Types of Military Discharges
When you are separated from the military, you will receive a DD-214, which is a document that will characterize your service. This document is public and will be available to employers and others. There are several different “characterizations” of service and they are commonly referred to as “type of discharge.” Individuals who complete the time they agreed to serve will normally receive an Honorable discharge, the best discharge available. Those who separate before the end of their obligated service may receive an administrative discharge less favorable than an Honorable. It is important to understand the different types of discharges as they will dictate the veterans benefits available to you and can have a lasting impact in your life after the military.
The four types of administrative discharges are ENTRY LEVEL SEPARATION (ELS), HONORABLE, GENERAL (under honorable conditions), or OTHER THAN HONORABLE discharge. For more information on military administrative discharges, click here.
ELS discharges are awarded for those who separate prior to completing 180 days of military service, usually in recruit training (“Boot Camp”) or shortly thereafter. ELS is considered neither “good” or “bad” service, since the individual hasn’t served enough time to rate their service. The Veteran’s Administration (VA) may provide some limited benefits to an individual who is separated with an ELS discharge.
HONORABLE: An Honorable discharge, as mentioned above, is the type of discharge you will receive if you complete your obligated service without significant departures of conduct expected of a servicemember. Honorable discharges entitle you to eligibility for all Veteran’s Administration (VA) benefits. This is the discharge you want.
GENERAL (under honorable conditions)
General discharges are given if your performance is satisfactory but marked by a slight departure in duty performance and conduct expected of military members. Reasons for such a characterization of service vary, from medical discharges to misconduct, and are utilized by the unit commander as a means to correct unacceptable behavior prior to initiating discharge action (unless the reason is drug abuse, in which case discharge is mandatory). A commander must disclose the reasons for the discharge action in writing to the service member, and must explain reasons for recommending the service be characterized as General (Under Honorable Conditions). The service member is normally required to sign a statement acknowledging receipt and understanding of the notification of pending discharge memorandum. The person is also advised of the right to seek counsel and present supporting statements.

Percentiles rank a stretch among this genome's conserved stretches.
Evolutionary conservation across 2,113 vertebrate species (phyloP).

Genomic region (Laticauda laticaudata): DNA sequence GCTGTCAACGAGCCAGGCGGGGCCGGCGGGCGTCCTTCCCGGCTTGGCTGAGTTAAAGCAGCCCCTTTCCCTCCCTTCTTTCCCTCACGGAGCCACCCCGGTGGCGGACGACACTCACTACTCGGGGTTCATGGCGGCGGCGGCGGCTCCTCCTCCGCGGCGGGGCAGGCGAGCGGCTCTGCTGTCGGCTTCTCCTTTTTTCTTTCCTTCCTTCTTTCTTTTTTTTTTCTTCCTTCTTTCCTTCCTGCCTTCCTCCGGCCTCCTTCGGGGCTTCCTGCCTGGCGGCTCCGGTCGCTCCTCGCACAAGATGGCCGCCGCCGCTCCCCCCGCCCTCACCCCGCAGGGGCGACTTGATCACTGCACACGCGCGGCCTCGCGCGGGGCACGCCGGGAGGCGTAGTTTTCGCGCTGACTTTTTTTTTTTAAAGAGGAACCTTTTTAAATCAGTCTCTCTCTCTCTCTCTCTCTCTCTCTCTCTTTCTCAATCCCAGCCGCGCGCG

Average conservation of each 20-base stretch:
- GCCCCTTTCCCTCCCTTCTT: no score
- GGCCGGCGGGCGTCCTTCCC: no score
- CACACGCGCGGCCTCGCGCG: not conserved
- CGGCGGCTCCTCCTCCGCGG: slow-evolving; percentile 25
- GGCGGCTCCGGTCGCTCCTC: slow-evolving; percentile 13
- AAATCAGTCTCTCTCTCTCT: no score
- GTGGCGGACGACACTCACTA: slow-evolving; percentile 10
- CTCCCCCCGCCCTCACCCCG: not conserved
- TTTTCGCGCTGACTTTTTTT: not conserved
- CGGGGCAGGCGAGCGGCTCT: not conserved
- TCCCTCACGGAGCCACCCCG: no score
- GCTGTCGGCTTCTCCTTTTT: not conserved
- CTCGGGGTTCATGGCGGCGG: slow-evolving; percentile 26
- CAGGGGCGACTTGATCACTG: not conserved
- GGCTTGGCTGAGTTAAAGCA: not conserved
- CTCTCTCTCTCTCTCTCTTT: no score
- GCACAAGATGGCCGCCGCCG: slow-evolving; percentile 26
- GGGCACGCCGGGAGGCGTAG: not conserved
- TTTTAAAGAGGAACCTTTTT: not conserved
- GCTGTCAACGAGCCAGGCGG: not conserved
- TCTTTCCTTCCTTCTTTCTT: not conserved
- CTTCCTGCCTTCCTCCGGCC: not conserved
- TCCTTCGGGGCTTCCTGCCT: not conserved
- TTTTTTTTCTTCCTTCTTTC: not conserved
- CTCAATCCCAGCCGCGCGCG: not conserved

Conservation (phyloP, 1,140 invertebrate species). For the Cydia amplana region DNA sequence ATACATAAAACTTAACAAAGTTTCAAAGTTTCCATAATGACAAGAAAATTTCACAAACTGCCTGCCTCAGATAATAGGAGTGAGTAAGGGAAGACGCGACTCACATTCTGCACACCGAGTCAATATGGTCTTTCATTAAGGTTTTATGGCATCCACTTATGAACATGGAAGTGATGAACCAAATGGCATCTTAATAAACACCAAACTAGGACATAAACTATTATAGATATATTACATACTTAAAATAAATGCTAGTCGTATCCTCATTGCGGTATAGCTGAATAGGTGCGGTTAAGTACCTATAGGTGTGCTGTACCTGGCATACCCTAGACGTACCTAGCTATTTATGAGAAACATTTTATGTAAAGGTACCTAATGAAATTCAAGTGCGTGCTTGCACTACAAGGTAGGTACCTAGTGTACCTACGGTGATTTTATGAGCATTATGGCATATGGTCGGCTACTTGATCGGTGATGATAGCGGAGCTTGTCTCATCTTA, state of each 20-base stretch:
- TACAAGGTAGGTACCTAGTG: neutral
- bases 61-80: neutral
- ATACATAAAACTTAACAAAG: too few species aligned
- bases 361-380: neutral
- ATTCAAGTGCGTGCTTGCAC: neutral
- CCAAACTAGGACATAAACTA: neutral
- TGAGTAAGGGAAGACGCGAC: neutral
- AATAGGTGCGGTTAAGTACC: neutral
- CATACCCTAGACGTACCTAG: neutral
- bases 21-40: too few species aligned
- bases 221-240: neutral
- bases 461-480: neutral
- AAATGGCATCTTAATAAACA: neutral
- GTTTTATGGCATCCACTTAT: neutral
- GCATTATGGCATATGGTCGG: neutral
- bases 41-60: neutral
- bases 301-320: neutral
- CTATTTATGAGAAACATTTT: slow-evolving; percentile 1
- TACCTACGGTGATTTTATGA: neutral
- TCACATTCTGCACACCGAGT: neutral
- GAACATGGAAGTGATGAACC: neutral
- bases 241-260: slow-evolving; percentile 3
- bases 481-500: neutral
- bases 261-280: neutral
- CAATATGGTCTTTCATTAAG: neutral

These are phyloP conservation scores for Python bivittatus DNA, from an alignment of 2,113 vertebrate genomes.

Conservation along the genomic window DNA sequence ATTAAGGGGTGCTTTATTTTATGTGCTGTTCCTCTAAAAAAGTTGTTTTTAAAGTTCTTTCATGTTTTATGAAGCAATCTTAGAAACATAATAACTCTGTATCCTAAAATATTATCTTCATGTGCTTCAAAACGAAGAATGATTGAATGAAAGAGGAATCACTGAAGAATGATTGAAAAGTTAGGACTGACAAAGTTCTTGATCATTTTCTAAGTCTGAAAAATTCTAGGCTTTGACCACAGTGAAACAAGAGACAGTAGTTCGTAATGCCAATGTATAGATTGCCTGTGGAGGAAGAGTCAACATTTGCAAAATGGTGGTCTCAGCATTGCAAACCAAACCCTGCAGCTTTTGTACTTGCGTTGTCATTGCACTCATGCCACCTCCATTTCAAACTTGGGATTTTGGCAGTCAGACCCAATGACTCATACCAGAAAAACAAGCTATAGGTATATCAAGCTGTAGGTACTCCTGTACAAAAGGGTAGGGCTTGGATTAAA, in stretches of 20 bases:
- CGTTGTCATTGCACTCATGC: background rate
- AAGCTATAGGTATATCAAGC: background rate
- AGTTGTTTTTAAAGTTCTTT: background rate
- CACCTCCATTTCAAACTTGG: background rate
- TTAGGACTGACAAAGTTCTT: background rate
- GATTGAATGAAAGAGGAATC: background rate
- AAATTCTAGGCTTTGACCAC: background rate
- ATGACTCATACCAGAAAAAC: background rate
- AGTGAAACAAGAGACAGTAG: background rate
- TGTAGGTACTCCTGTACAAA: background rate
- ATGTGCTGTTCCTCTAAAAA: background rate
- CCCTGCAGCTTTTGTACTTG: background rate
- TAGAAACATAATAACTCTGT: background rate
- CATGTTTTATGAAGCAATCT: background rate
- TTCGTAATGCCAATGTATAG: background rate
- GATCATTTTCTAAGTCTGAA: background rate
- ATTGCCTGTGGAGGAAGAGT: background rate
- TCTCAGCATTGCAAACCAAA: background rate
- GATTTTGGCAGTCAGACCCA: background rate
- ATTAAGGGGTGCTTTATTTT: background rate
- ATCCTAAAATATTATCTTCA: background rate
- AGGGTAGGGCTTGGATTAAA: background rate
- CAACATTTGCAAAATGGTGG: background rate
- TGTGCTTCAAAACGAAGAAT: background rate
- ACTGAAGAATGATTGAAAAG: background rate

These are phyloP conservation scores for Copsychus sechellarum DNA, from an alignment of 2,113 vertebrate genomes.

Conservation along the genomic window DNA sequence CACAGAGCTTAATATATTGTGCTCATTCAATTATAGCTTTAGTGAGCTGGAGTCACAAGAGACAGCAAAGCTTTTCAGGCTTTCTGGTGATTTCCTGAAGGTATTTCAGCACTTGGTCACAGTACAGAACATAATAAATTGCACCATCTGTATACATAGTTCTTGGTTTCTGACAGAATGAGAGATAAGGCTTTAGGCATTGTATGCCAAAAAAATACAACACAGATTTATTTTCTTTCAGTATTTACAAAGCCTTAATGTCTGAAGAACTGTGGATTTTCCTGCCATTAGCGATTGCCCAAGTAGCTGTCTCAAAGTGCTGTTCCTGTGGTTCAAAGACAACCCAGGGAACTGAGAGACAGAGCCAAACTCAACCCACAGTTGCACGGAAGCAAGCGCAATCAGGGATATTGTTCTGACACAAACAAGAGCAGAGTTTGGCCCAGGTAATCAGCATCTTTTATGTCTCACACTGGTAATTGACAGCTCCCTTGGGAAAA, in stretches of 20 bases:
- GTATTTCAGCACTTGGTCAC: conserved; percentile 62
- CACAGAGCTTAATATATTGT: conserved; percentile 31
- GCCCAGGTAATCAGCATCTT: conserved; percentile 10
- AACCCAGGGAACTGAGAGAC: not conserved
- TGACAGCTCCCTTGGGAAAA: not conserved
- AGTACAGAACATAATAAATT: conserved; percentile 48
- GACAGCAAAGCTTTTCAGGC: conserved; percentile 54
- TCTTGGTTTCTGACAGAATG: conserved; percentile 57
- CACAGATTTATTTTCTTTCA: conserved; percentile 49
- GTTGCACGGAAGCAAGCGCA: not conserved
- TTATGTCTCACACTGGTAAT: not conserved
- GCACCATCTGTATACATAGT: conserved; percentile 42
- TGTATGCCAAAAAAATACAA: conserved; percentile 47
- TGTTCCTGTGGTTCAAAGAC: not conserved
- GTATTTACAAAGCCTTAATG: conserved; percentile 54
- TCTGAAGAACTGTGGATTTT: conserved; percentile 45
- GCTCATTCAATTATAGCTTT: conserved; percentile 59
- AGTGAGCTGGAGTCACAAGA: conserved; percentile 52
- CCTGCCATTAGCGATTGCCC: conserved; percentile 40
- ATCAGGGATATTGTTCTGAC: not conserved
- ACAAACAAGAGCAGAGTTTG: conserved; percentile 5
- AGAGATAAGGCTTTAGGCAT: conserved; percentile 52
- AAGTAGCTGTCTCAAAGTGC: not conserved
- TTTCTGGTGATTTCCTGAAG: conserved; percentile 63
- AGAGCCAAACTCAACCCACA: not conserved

You don’t want this discharge if you can avoid it. In fact, you’ll be required to sign documents acknowledging that “substantial prejudice in civilian life” may be encountered under a general discharge. A general discharge will likely deprive you of the GI Bill or any other educational benefits offered by the VA (work study, etc.).
Other than Honorable (OTH)
This is the “worst” administrative discharge you can receive. An OTH represents a “significant departure from the conduct and performance expected of all military members” and will deprive you of automatic eligibility for nearly all VA benefits.
Punitive discharges are awarded only through the court martial process. This means that, in order to receive one of these discharges, you must first be found guilty of a crime at a court martial (NOTE: this does NOT include nonjudicial punishment or Article 15). There are two types of punitive discharges for enlisted servicemembers and one for officers. Any of these discharges will deprive you of automatic eligibility for VA benefits.
A Bad Conduct discharge (BCD) is awarded ONLY as the result of a Special or General court martial conviction. For more information on the results of a BCD, click here.
A dishonorable discharge (DD) is the “worst” type of discharge and can only be handed down by “felony” level, or a General court martial. A DD is awarded for misconduct considered reprehensible, such as murder, rape, sexual assault, etc. For more information on the results of a DD, click here.
The information provided above is general in nature-there are exceptions. Regardless of the type of discharge you received, there are opportunities to secure VA benefits and even “upgrade” that discharge. For more information on upgrading discharges, click here. If you find yourself needing to apply for VA benefits or interested in upgrading your discharge, please reach out to an experienced military attorney for assistance.
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